Illustration by Assel Mukanova

Finding Your People at NYU Abu Dhabi

I never really miss home… But one particular day within my first few weeks on the NYUAD campus, loneliness gripped my heart so strongly it felt like nostalgic grief… It took me a year but eventually, things fell organically into place.

Sep 26, 2022

For as long as I could remember, I had dreamt of having friendships like the ones you see in movies: the ones where everyone knows each other like family, with bonds standing strong against the test of time.
I desired friendship so dear and I was sure that I was going to find it at university. I was doubly sure that I was going to experience it at NYU Abu Dhabi. The presence of meaningful conversations, the many opportunities to share culture, and the friendliness of people was alluring. There was little doubt in my mind that at least one connection beyond the frail ties of acquaintanceship would bloom. Secondary school had been a flop. University was my shot at a new beginning, a new me, a less friendless me.
With that thought simmering in my mind, I joined as many online groups for the class of 2025 as possible. As is customary when things are new and everyone is brimming with excitement, conversations were exploding at all hours. There was always something to talk about, and messages flew at a frenzied pace. It was exhilarating. It gave me courage to tap on a stranger’s number within groups and select “message.” It was less scary to talk to a screen (with only the vague remembrance that there was a person attached to the phone); it was safer to test the waters, to weather rejection if it came.
Zoom invites would pop up occasionally and in frantic desperation, I joined as many calls as I could. It always seemed like the people there already knew each other. They would joke like old friends, forgetting that I was there. It did not help that my camera was often off and I preferred to type over speaking. I was an outsider right in the middle of things, clueless about context yet too afraid to ask to be brought into the fold.
Like many other group chats, those that I had joined reached the point of stagnation — some early on, others much later. I, however, had managed to keep a relatively steady line of communication with a few people whom I had envisioned a future friendship with. I thought I had found my people and that I would be okay. Reality was a rude awakening.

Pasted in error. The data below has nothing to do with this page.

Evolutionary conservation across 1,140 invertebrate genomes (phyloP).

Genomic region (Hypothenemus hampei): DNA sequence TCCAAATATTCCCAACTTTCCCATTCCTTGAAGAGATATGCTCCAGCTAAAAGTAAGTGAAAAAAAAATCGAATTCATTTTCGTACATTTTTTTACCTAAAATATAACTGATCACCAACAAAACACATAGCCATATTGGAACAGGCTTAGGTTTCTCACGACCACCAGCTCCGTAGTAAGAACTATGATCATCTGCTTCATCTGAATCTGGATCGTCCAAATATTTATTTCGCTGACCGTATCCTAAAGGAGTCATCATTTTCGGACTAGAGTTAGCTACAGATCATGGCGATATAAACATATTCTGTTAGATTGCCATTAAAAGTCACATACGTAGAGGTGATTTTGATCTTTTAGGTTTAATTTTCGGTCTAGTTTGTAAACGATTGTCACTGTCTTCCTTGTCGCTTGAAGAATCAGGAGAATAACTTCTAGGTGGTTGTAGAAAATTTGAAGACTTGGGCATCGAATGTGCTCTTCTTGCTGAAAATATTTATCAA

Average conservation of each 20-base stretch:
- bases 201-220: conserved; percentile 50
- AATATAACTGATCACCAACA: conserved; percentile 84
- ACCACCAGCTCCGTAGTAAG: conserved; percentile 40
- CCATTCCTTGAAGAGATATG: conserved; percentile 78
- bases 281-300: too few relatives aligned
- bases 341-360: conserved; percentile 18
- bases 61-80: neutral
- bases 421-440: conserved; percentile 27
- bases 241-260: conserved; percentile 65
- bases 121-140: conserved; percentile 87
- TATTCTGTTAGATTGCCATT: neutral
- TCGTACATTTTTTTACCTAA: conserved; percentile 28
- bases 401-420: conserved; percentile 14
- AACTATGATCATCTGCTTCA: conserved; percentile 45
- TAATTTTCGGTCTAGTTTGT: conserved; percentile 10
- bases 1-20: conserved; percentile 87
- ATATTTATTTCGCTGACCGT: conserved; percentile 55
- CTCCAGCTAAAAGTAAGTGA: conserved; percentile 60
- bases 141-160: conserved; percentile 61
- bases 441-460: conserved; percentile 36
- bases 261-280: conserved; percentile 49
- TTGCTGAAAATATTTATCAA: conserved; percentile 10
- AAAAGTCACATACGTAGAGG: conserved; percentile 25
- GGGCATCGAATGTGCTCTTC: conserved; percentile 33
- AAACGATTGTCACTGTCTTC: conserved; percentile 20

I never really miss home, not in the way it tinges your life with sadness and makes your heart yearn for people or places you hold dear. But one particular day within my first few weeks on campus, loneliness gripped my heart so strongly it felt like nostalgic grief.
Feeling abandonment so intense caused an ache for the familiar. The people I thought were going to be my friends proved to be nothing more than the excitement of the start of another chapter. I had come in with high expectations, and life had crushed them and left me in the dust.
Then, one night, I received a message from a girl in one of my classes asking if I wanted to play foosball in Baraha. I did not really know her or how to play foosball but I went anyway. We had fun and from there burgeoned something that had the potential to bloom into a true friendship. We hung out often, had meals together, gave advice to each other and depended on each other. She became special to me. I had found my person.
Winter break came, and with it, the time to say goodbye. As I was frantically pulling my luggage to the entrance of NYUAD to catch a cab as quickly as possible, she was there with me. Right before I got into the cab, she hugged me. We had never hugged before. I did not know that that moment was a goodbye more permanent and painful than a few weeks of separation.
The start of the spring semester saw me back at square one. My one close friend was now oceans away at another university. I ate mostly alone and was desperate for company. One night, seated outside D2, I was ruminating on my aloneness. I wept that night, for the loss of my friend and for myself. Finding my people was more difficult than I imagined.
I had joined the Abu Dhabi Christian Fellowship in the previous semester but did not regularly attend their gatherings. I lived on the periphery, desiring more but hesitating to reach out. Spring break was the beginning of the gaping hole of loneliness being filled. A few ADCF members had signed up to attend a youth conference in Dubai over the weekend. I did not know what to expect but decided to accept the invitation to join them.
On our way back to campus, we vanquished hunger with McDonald’s and sang songs. It was amazing, and unbeknownst to me, nascent bonds were sliding into place. Songs at night on a bus back to campus morphed into informal game nights, lunches at D1 and more regular attendance at Bible discussions. We laughed together, played music together, sang together, watched movies together and even studied together.
The group has changed shape because of study abroad opportunities, internships and the military but that does not pierce my heart the way it would have in the past anymore. There are still days when loneliness threatens to crush my spirit, moments when I forget that I am no longer alone and I find myself wallowing in grief for the friendships that never came to be. On those days, the world feels heavy but I am more at peace. It took me a year but eventually, things fell organically into place. I had finally found my people.
Ellie Allen is a Staff Writer. Email her at
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